Powertech Uranium is the company that wants to drill holes into the southern Black Hills in hopes of extracting uranium from the water in the ground. It's a process called In Situ Recovery, and some folks, me included, object to the concept because the groundwater is forever altered as a result. I also have some serious reservations about the company that wants to pull this project off--but I'll get to that in a minute. First off, I note that a 2009 study published by the U.S. Geological Survey concludes that "to date, no remediation of an ISR operation in the United States has successfully returned the aquifer to baseline conditions." In other words, once the holes are drilled, it's "that's all, folks." We can never have the water back to what it was like before the hole-drilling began. I'll let the scientists squabble over the implications. Me? I just don't like the idea of Black Hills water resources being forever changed because somebody wants to pull uranium out of them. I think objections to it by credible experts are enough to put the whole idea into serious doubt. When it comes to water (Is there anything more precious, especially here in the arid West?), we should err on the side of caution.
Meantime, local folks should know that the company behind this scheme, Powertech Uranium, is in such shaky financial condition because of the long delays created by fierce opposition to the mine that it has lately sought a "white knight" with deep enough pockets to keep it afloat while the permitting process drags on. Powertech stock has lost more than 90% of its value since 2011(more like 99% of its value since it was trading at 4 bucks a share in 2007) with its shares trading at 3.5 cents last week. Even by the standards of its fellow denizens in the nether-world of penny stocks, Powertech's financials are ugly, if not in ruins. The company first came to my attention a year ago when its 3rd quarter 2013 financial statement was released. In one swipe of the pen, Powertech wrote off 85% (see Note 4 in the financial statement) of what had been one of its centerpiece assets, a proposed uranium mining venture in Colorado. I'm sure shareholders who thought that Colorado property was a prized asset were devastated by the news, which caused the company's stock to tumble another 80% from its already pathetically low 15 cents/share level.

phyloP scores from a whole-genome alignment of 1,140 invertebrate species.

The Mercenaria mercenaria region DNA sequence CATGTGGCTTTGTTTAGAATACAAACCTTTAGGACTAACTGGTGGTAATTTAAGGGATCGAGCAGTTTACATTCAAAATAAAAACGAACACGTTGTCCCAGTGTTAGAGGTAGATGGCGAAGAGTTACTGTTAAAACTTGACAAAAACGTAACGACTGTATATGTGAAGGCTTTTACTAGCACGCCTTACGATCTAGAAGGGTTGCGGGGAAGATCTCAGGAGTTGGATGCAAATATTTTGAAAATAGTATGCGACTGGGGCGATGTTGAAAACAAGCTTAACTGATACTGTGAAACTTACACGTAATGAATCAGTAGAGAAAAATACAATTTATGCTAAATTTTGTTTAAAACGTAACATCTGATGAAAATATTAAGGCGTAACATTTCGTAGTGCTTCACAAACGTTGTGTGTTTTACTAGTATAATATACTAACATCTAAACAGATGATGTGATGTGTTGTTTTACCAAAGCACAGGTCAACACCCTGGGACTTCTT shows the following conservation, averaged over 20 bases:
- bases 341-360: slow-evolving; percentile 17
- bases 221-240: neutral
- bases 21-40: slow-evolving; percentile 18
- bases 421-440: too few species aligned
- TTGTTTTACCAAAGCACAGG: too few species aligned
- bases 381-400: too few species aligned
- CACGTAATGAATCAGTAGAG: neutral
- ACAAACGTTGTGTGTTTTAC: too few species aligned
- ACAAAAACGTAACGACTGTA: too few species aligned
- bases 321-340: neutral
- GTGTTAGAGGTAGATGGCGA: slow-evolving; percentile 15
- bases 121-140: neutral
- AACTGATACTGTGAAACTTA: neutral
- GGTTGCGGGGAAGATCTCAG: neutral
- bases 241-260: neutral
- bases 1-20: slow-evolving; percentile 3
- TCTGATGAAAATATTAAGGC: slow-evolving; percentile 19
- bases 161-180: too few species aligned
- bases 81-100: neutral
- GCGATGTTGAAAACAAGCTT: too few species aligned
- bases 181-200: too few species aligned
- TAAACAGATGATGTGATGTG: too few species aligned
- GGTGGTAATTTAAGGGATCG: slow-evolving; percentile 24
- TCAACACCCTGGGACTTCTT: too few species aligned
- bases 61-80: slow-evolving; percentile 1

Coming on those hard times, Powertech sought out a financial savior, which appeared in the form of an east-Asian based concern called Azarga Resources. A merger between Powertech and Azarga was announced earlier this year, but the wedding date has so far been put off twice, even as Azarga has been loaning money to Powertech at usurious interest rates to keep the firm afloat. The intriguing part of this corporate marriage is that a third-party seems to be the real money and controlling force behind it. That would be the Blumont Group, a troubled Asian mining stock trading on the Singapore Exchange, that took a sizable position in Azarga. Blumont considers itself the winner in this transaction. One analyst (sorry, no names, no genders) tells me that Blumont is likely to own about 43% of the mining operation in the Black Hills.
Owners like this we don't need. The Singapore-based Business Times, certainly doesn't have much good to say about it. In a piece that came out yesterday, BT noted that Blumont is one of a trio of mining stocks (all trading for just pennies a share) that "continue to reel from the backlash of crushed credibility." I mean, "crushed credibility?" Good grief. This company has been suspended by the Singapore Exchange and is being probed by the Singapore police over stock-price manipulation and acquisition schemes. This has been going on for a year now, and no end to the problems seems to be in sight. And this is the company that considers itself a "big winner" in its efforts to gain control of uranium mining properties in the Black Hills? I don't think so. Get these people out of here.